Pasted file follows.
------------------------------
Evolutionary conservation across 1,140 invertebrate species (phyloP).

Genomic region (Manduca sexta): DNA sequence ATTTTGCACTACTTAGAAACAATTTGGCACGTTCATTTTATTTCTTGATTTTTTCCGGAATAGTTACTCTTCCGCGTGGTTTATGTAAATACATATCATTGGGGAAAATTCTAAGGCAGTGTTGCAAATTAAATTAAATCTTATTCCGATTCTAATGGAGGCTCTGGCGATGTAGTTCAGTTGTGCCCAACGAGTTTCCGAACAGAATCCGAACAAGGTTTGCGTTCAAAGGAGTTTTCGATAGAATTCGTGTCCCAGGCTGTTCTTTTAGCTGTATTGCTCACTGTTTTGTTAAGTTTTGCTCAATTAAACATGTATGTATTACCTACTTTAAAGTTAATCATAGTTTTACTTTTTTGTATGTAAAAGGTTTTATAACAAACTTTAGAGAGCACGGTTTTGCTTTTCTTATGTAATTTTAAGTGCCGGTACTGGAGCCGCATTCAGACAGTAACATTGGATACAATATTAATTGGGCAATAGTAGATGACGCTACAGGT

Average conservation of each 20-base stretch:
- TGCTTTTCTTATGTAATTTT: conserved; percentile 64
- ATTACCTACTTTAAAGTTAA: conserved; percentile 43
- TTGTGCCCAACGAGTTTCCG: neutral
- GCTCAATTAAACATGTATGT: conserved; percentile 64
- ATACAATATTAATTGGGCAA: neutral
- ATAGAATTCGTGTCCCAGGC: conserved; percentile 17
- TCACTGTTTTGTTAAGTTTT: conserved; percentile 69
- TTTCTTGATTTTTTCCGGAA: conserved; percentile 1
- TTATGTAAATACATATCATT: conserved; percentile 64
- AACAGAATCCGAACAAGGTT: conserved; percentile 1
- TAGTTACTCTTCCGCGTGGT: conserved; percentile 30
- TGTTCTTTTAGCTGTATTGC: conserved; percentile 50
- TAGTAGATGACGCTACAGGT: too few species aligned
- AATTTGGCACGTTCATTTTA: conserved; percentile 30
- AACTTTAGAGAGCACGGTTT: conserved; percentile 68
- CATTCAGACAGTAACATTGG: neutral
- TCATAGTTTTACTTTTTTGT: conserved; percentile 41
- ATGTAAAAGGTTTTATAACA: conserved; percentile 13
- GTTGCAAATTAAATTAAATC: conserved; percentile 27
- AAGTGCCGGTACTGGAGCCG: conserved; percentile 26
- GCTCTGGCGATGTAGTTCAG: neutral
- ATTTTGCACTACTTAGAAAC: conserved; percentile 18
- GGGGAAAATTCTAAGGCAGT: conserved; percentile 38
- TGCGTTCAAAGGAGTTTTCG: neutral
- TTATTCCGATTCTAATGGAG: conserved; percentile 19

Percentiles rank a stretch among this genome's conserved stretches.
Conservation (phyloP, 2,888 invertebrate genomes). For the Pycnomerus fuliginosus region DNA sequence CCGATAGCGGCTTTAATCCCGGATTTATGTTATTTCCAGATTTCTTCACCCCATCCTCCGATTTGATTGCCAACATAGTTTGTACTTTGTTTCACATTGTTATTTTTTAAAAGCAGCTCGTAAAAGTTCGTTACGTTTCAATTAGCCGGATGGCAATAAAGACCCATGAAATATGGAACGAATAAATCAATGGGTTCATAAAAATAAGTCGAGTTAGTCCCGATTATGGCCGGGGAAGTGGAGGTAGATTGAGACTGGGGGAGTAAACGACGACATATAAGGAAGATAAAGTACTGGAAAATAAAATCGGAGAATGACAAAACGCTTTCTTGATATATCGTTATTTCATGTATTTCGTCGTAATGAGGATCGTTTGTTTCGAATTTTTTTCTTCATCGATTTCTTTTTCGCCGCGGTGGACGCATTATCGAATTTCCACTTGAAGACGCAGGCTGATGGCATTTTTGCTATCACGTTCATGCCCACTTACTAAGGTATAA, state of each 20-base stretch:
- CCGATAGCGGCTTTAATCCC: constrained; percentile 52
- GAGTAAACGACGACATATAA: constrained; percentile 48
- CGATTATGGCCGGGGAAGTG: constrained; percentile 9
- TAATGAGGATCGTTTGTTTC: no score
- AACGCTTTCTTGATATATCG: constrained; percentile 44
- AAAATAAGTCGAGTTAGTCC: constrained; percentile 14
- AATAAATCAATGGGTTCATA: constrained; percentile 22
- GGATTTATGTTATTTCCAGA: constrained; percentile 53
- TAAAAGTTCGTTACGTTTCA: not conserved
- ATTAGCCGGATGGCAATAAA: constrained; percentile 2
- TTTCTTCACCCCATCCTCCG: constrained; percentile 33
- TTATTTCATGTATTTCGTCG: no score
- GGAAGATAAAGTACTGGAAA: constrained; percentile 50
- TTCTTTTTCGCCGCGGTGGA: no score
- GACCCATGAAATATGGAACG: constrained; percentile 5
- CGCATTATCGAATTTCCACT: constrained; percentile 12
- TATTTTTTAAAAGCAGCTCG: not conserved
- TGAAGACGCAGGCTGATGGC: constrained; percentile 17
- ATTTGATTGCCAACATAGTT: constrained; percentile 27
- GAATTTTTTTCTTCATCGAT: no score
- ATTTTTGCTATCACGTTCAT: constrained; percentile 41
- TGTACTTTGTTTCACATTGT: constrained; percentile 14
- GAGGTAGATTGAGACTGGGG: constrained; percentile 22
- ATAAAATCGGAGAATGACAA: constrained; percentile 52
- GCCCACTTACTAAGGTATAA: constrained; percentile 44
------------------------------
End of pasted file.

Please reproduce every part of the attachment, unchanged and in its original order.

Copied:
Evolutionary conservation across 1,140 invertebrate species (phyloP).

Genomic region (Manduca sexta): DNA sequence ATTTTGCACTACTTAGAAACAATTTGGCACGTTCATTTTATTTCTTGATTTTTTCCGGAATAGTTACTCTTCCGCGTGGTTTATGTAAATACATATCATTGGGGAAAATTCTAAGGCAGTGTTGCAAATTAAATTAAATCTTATTCCGATTCTAATGGAGGCTCTGGCGATGTAGTTCAGTTGTGCCCAACGAGTTTCCGAACAGAATCCGAACAAGGTTTGCGTTCAAAGGAGTTTTCGATAGAATTCGTGTCCCAGGCTGTTCTTTTAGCTGTATTGCTCACTGTTTTGTTAAGTTTTGCTCAATTAAACATGTATGTATTACCTACTTTAAAGTTAATCATAGTTTTACTTTTTTGTATGTAAAAGGTTTTATAACAAACTTTAGAGAGCACGGTTTTGCTTTTCTTATGTAATTTTAAGTGCCGGTACTGGAGCCGCATTCAGACAGTAACATTGGATACAATATTAATTGGGCAATAGTAGATGACGCTACAGGT

Average conservation of each 20-base stretch:
- TGCTTTTCTTATGTAATTTT: conserved; percentile 64
- ATTACCTACTTTAAAGTTAA: conserved; percentile 43
- TTGTGCCCAACGAGTTTCCG: neutral
- GCTCAATTAAACATGTATGT: conserved; percentile 64
- ATACAATATTAATTGGGCAA: neutral
- ATAGAATTCGTGTCCCAGGC: conserved; percentile 17
- TCACTGTTTTGTTAAGTTTT: conserved; percentile 69
- TTTCTTGATTTTTTCCGGAA: conserved; percentile 1
- TTATGTAAATACATATCATT: conserved; percentile 64
- AACAGAATCCGAACAAGGTT: conserved; percentile 1
- TAGTTACTCTTCCGCGTGGT: conserved; percentile 30
- TGTTCTTTTAGCTGTATTGC: conserved; percentile 50
- TAGTAGATGACGCTACAGGT: too few species aligned
- AATTTGGCACGTTCATTTTA: conserved; percentile 30
- AACTTTAGAGAGCACGGTTT: conserved; percentile 68
- CATTCAGACAGTAACATTGG: neutral
- TCATAGTTTTACTTTTTTGT: conserved; percentile 41
- ATGTAAAAGGTTTTATAACA: conserved; percentile 13
- GTTGCAAATTAAATTAAATC: conserved; percentile 27
- AAGTGCCGGTACTGGAGCCG: conserved; percentile 26
- GCTCTGGCGATGTAGTTCAG: neutral
- ATTTTGCACTACTTAGAAAC: conserved; percentile 18
- GGGGAAAATTCTAAGGCAGT: conserved; percentile 38
- TGCGTTCAAAGGAGTTTTCG: neutral
- TTATTCCGATTCTAATGGAG: conserved; percentile 19

Percentiles rank a stretch among this genome's conserved stretches.
Conservation (phyloP, 2,888 invertebrate genomes). For the Pycnomerus fuliginosus region DNA sequence CCGATAGCGGCTTTAATCCCGGATTTATGTTATTTCCAGATTTCTTCACCCCATCCTCCGATTTGATTGCCAACATAGTTTGTACTTTGTTTCACATTGTTATTTTTTAAAAGCAGCTCGTAAAAGTTCGTTACGTTTCAATTAGCCGGATGGCAATAAAGACCCATGAAATATGGAACGAATAAATCAATGGGTTCATAAAAATAAGTCGAGTTAGTCCCGATTATGGCCGGGGAAGTGGAGGTAGATTGAGACTGGGGGAGTAAACGACGACATATAAGGAAGATAAAGTACTGGAAAATAAAATCGGAGAATGACAAAACGCTTTCTTGATATATCGTTATTTCATGTATTTCGTCGTAATGAGGATCGTTTGTTTCGAATTTTTTTCTTCATCGATTTCTTTTTCGCCGCGGTGGACGCATTATCGAATTTCCACTTGAAGACGCAGGCTGATGGCATTTTTGCTATCACGTTCATGCCCACTTACTAAGGTATAA, state of each 20-base stretch:
- CCGATAGCGGCTTTAATCCC: constrained; percentile 52
- GAGTAAACGACGACATATAA: constrained; percentile 48
- CGATTATGGCCGGGGAAGTG: constrained; percentile 9
- TAATGAGGATCGTTTGTTTC: no score
- AACGCTTTCTTGATATATCG: constrained; percentile 44
- AAAATAAGTCGAGTTAGTCC: constrained; percentile 14
- AATAAATCAATGGGTTCATA: constrained; percentile 22
- GGATTTATGTTATTTCCAGA: constrained; percentile 53
- TAAAAGTTCGTTACGTTTCA: not conserved
- ATTAGCCGGATGGCAATAAA: constrained; percentile 2
- TTTCTTCACCCCATCCTCCG: constrained; percentile 33
- TTATTTCATGTATTTCGTCG: no score
- GGAAGATAAAGTACTGGAAA: constrained; percentile 50
- TTCTTTTTCGCCGCGGTGGA: no score
- GACCCATGAAATATGGAACG: constrained; percentile 5
- CGCATTATCGAATTTCCACT: constrained; percentile 12
- TATTTTTTAAAAGCAGCTCG: not conserved
- TGAAGACGCAGGCTGATGGC: constrained; percentile 17
- ATTTGATTGCCAACATAGTT: constrained; percentile 27
- GAATTTTTTTCTTCATCGAT: no score
- ATTTTTGCTATCACGTTCAT: constrained; percentile 41
- TGTACTTTGTTTCACATTGT: constrained; percentile 14
- GAGGTAGATTGAGACTGGGG: constrained; percentile 22
- ATAAAATCGGAGAATGACAA: constrained; percentile 52
- GCCCACTTACTAAGGTATAA: constrained; percentile 44